Brushhog/Rotary Mower Blade Sharpness?

Parks 788

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Finally picked up my Rhino 60" brush hog for my Kubota tractor last weekend and cut about two total acres of field/pasture. The cut was OK and seemed to cut well but almost thrashed the grasses and brush into submission more than cutting it. Some of the larger stems of the brush (1/4" - 1" stems) are all splintered instead of more of a cut. I understand it probably wasn't designed to cut like my zero turn mower but was expecting better. I know Rhino Ag has a good reputation for their equipment. I checked the blades and they are not so much sharp as they are more blunt. Almost think my ceiling fan blades have a better leading edge on them than the mower.

I've check a fair amount online and videos are showing people sharpening them to a fairly fine edge. Not like an axe or anything but darn near as sharp as a lawn mower blade. How sharp do you all grind your brush hog blades? I think my blades are 1/2" thick so to sharpen them up could take quite a bit amount of time. What do you say? How sharp of an edge?

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Jon3830

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are you running high enough RPM and not driving to fast? we mainly use a big batwing mower and when we sharpen the blades on it they are nowhere near actually sharp I normally clean up the cutting edge where it is about 1/4" rounded. on our 7 foot rhino I dont think those blades have been touched in years.
 

dennishoddy

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Your experience of thrashing small woody brush is the same as anyone else. If you put a razor edge on a brush hog blade it won’t last ten minutes unless your mowing a manicured golf course.
Part of the issue is that your not mowing low to the ground. Those stobbs are likely 3-4” high so they get a lot of flex when those blades whip them which results in a not so fine cut.
 

JEVapa

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Finally picked up my Rhino 60" brush hog for my Kubota tractor last weekend and cut about two total acres of field/pasture. The cut was OK and seemed to cut well but almost thrashed the grasses and brush into submission more than cutting it. Some of the larger stems of the brush (1/4" - 1" stems) are all splintered instead of more of a cut. I understand it probably wasn't designed to cut like my zero turn mower but was expecting better. I know Rhino Ag has a good reputation for their equipment. I checked the blades and they are not so much sharp as they are more blunt. Almost think my ceiling fan blades have a better leading edge on them than the mower.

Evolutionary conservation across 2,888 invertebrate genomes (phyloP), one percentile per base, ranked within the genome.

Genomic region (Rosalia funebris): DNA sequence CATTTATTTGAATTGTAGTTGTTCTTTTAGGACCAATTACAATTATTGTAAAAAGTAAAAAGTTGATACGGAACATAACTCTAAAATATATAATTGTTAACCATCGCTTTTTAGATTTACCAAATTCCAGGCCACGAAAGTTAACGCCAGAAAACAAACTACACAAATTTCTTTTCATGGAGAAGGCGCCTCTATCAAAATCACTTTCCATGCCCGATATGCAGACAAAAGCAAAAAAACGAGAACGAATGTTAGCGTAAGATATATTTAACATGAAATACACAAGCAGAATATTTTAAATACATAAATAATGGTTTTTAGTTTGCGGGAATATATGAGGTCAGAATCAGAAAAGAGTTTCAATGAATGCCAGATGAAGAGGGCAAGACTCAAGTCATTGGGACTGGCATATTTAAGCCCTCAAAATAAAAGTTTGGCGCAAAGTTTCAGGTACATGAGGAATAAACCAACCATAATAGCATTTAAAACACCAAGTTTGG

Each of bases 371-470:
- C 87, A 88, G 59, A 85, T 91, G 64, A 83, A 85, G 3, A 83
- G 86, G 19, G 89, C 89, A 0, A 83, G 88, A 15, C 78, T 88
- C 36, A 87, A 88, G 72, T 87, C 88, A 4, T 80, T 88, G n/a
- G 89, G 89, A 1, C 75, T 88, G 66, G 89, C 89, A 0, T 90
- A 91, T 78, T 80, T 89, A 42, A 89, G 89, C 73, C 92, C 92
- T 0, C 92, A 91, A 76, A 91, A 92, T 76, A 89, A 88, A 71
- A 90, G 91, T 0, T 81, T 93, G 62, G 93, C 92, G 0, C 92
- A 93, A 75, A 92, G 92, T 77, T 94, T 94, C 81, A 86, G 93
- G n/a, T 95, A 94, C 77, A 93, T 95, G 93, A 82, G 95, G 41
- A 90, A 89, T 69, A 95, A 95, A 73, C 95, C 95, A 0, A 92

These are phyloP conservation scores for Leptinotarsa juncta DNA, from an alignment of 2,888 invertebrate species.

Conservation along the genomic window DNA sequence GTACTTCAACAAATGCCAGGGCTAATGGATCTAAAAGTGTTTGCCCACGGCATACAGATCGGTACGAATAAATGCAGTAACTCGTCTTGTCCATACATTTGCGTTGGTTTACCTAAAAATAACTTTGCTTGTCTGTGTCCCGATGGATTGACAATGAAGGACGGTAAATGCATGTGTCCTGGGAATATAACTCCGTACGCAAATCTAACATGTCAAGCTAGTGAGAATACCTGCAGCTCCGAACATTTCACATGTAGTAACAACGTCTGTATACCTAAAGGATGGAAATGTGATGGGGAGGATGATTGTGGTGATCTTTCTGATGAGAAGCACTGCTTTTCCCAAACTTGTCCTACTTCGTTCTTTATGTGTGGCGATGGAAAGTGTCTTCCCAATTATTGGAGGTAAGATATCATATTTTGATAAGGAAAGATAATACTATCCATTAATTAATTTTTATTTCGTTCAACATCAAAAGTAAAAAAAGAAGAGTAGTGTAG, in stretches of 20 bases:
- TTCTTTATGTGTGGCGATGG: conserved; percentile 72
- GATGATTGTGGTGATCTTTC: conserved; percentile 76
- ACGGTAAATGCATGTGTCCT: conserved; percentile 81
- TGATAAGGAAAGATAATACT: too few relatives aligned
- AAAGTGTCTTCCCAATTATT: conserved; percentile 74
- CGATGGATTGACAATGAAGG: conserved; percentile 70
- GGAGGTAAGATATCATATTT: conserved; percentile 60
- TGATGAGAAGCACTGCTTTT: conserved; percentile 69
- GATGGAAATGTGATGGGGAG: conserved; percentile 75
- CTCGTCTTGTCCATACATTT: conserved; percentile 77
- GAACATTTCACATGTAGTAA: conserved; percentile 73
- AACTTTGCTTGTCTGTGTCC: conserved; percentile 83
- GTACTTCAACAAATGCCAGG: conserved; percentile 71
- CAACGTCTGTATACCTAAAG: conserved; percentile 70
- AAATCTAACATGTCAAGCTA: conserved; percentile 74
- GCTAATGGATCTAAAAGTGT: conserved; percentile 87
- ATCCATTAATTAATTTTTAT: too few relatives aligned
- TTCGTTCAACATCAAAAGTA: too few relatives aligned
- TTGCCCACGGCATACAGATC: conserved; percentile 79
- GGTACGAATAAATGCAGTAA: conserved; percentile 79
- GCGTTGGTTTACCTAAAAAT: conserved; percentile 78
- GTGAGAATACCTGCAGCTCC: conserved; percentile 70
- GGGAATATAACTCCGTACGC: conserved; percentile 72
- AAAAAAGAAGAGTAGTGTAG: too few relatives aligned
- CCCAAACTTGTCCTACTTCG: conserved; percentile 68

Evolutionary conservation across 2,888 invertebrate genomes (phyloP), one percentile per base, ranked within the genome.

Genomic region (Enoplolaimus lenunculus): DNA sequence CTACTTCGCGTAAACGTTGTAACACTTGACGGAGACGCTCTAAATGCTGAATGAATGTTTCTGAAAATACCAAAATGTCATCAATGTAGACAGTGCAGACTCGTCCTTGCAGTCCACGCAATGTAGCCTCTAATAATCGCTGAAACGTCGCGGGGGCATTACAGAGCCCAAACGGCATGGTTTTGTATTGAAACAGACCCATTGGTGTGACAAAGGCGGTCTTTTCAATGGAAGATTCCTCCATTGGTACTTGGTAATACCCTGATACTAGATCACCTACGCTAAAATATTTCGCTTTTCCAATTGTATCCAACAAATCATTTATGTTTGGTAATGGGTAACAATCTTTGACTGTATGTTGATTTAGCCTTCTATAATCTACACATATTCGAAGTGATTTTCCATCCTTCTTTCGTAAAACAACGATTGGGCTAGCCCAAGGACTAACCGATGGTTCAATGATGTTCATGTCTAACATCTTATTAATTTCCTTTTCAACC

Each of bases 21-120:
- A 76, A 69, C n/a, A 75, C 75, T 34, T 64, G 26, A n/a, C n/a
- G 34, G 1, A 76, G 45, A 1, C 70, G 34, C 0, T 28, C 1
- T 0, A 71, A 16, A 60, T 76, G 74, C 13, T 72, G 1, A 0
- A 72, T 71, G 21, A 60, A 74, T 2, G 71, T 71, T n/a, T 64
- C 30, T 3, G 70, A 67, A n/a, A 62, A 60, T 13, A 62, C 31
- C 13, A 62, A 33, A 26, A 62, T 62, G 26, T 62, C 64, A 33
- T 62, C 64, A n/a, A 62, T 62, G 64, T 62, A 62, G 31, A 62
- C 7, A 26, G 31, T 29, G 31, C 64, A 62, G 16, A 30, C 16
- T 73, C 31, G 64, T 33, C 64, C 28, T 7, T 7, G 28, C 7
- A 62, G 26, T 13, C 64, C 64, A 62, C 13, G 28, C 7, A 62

I've check a fair amount online and videos are showing people sharpening them to a fairly fine edge. Not like an axe or anything but darn near as sharp as a lawn mower blade. How sharp do you all grind your brush hog blades? I think my blades are 1/2" thick so to sharpen them up could take quite a bit amount of time. What do you say? How sharp of an edge?

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I'm just amazed at how clean and tidy your barn is. I can't stop marveling at it.
 

swampratt

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I crawled under my buddies brush hog and sharpened his blades with an angle grinder and it took maybe 8 minutes.
Took longer to get it up off the ground and secured.

I put about a 50° angle on the blade as it was rounded and fat like an AAA battery.
It was not cutting well at all and leaving a lot of stuff just mushed over.

The edge really helped it out.
Cutting briars high field grasses and blackberries and small cedars with it.
 

Buzzdraw

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Three big things about a rotary cutter (brush hog to most of us). It was designed to run at a certain RPM; don't try to cheat on the slower side of that. Next make sure it's not down on the skids while mowing and has the tail slightly taller than the front. Last don't expect a manicured cut from it.

Don't remember the last time I sharpened 'hog blades. Now a different story on a grooming mower.
 

rickm

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I know everyone does it but their not really intended to cut grass with they are made to cut something that has a woody stem like weeds,brairs and small trees they will cut grass but unless you keep it cut short it wont work like a regular mower will.
 

SoonerP226

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What these guys said. Brush hogs are for knocking down brush and tall, heavy grasses; for a lawn, you want a finish mower (and you definitely do not want to use one of those to do a brush hog's job). Beating it into submission is pretty much what they do.

About the only brush hog I've ever used that had a decent cut is a 7' drag-behind Bush Hog, but my dad kept it sharp and only used it on grass hay.
 

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